My kids have targets (though they have so many that they actually fail to remember them all). Teachers have targets for the numbers of children who are 'supposed' to achieve certain grades but the idiots who set them frequently have only a rudimentary grasp of mathematics. In my current school there are 45 children in a year group, so each one represents a little over 2%. In schools with small classes (perhaps 10 per year in some rural schools) 1 child can equate to 10%. If he's sick on exam day or is just not bright enough, that's 10% gone. And with the government expecting 75-80% of children to achieve a level 4 in their KS2 SATS, it's all too easy to drop blow your 'targets' through illness alone.

But here's an even worse tragedy of targets in primary schools... a couple of years ago I had to disapply 2 children from SATS, simply because they have profound special needs and could not take the tests. In addition, the school had an Autistim Unit (now called something PC, but I forget what) which that year had 4 children in year 6. Therefore we had 6 children who could not take the exams. We filled in the paper work but were horrified when the results came in to discover that these children (who all had official exemption on disability grounds) were counted as having taken the test, even though they couldn't. For 'statistical' purposes these kids were classified as having scored zero! Out of a cohort of 36 children, 6 were classified as not having done a thing! The department of education acknowledged that this didn't help our statistics, but stated that it was their policy. In a school with a lot of very deprived kids this 16% scoring zero, added to a significant quanitity of under-achievers was enough to push us down to the bottom 100 primary schools nationally. You can only imagine how damaging that was for the school's reputation - parents took kids out, we were slated in the local press and had to fight like mad to justify our continued existence...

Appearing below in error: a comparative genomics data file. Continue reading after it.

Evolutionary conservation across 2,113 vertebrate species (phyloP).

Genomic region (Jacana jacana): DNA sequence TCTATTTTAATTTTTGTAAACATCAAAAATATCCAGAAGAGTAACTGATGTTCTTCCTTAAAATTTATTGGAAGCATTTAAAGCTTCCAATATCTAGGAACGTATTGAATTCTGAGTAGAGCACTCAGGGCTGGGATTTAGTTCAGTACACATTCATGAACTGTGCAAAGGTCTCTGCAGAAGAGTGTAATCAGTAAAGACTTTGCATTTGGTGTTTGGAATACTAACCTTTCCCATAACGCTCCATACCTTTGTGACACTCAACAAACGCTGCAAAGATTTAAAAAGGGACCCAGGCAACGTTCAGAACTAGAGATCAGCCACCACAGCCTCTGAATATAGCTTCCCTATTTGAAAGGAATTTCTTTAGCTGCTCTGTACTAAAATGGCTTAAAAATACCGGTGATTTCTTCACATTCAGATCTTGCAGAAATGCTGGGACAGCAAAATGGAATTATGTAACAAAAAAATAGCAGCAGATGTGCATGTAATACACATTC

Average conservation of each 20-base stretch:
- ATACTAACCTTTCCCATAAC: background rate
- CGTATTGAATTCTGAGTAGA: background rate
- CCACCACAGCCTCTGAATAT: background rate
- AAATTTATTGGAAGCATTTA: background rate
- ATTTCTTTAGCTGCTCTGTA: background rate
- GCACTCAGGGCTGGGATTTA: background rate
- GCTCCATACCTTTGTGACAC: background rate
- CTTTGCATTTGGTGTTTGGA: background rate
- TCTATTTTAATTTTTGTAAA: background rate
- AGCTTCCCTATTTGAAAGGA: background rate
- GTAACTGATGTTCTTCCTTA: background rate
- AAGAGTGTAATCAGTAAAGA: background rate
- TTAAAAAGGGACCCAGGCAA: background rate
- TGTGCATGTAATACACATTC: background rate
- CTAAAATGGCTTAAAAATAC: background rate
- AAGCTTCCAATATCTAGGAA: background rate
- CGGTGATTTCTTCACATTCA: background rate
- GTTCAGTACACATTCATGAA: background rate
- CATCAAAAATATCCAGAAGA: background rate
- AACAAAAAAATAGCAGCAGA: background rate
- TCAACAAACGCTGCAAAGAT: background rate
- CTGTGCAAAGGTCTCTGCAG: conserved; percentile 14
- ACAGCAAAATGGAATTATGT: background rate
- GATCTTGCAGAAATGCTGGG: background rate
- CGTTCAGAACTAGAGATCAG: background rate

Targets... bah!

Hey, talking of which. The Health Trust has recently done a survey of local primary school children's weights and heights. In our day this sort of thing was compulsory. Not any more. Parents had to 'opt in' to the survey... And guess what? The parents of the largest kids refused to take part - as did the ignorant b*strds, but that's another story. So the WAHT will now be collating a totally skewed data set. I'm just waiting for the press release highlighting our slim North Somerset children... And of course, someone will be complemented on achieving targets for reducing childhood obesity, whilst infact the problem has probably - as it were- grown.

I used to like the way that 'on time targets' were displayed in Didcot railway station. There was a board in foyer which highilighed punctuality. The impressive looking bar chart had these words written on it: "% of trains on time, compared to last month."

And the brightly coloured chart was always up around 95%, ish.

I was always suprised that nobody commented on that.

0.95*0.95*0.95...... month on month those trains were getting less and less punctual! But nobody bothered to point this out because 95% looks impressive! On many occasions I took the time to read, and re-read, the wording of those graphs so I know with 100% confidence that this was what they quoted. We never had a month with more than 100% punctuality compared to the previous month. Shame.